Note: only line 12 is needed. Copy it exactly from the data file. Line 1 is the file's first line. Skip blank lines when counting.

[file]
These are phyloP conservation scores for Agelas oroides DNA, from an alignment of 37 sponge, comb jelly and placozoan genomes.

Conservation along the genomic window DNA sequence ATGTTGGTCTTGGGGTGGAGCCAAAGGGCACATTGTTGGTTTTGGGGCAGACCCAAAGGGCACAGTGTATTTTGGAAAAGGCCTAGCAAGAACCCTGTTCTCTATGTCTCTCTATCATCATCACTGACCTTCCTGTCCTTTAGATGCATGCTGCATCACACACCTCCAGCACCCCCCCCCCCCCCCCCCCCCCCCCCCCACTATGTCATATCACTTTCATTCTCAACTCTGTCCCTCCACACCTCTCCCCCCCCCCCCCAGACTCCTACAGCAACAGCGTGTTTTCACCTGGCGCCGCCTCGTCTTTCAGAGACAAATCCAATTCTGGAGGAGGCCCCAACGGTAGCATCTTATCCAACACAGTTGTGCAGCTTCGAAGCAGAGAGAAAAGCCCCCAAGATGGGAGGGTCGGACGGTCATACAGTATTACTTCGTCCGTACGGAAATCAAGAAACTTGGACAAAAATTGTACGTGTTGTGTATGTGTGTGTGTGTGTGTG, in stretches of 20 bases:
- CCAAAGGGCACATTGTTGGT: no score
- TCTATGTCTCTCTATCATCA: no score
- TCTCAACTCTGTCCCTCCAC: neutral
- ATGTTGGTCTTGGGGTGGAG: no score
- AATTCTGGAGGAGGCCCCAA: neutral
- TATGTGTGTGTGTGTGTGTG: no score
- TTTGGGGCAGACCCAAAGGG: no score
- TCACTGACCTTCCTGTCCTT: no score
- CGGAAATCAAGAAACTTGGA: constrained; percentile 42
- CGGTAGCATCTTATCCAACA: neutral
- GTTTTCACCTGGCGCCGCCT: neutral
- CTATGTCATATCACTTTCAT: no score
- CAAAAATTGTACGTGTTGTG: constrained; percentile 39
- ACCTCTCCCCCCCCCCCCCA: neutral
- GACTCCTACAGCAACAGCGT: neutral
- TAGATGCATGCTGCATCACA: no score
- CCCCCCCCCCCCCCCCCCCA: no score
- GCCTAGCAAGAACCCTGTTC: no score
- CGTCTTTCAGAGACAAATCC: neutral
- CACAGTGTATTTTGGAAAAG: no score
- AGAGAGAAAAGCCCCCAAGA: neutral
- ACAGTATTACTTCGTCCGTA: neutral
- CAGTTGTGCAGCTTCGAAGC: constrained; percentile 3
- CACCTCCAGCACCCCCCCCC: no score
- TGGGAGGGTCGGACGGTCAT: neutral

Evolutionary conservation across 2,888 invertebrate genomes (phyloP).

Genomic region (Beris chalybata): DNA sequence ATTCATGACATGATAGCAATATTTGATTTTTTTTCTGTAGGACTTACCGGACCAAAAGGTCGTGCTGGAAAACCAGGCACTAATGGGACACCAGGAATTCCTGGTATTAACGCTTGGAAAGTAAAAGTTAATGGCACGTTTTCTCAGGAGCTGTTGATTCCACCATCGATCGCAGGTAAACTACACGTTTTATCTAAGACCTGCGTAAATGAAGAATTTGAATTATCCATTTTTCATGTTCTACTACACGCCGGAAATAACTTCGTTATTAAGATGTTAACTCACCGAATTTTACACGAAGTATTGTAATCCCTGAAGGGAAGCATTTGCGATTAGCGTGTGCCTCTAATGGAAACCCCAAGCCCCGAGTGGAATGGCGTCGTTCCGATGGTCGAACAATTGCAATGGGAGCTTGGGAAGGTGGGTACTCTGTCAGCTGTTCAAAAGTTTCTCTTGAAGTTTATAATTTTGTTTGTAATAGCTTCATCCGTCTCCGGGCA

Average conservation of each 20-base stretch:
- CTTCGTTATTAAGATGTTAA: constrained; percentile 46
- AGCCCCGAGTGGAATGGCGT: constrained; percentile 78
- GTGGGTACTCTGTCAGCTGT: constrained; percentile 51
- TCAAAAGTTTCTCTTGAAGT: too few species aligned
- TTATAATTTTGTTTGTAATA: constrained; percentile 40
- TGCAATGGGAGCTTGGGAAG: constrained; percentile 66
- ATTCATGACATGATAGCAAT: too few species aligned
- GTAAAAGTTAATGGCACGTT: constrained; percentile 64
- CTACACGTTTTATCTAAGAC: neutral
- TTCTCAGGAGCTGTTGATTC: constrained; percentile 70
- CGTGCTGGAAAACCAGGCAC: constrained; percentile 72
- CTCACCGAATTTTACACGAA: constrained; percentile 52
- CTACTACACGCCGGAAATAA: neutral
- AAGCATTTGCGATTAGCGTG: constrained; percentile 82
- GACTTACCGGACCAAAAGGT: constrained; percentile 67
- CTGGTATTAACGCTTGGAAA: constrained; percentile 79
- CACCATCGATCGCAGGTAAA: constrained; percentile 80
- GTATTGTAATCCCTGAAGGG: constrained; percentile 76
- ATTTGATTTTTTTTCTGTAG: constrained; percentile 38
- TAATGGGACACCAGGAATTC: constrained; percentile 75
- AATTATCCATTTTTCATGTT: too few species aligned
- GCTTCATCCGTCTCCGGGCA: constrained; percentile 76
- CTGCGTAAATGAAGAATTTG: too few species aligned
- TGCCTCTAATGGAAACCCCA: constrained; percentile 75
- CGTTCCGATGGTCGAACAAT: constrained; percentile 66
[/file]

- CGGTAGCATCTTATCCAACA: neutral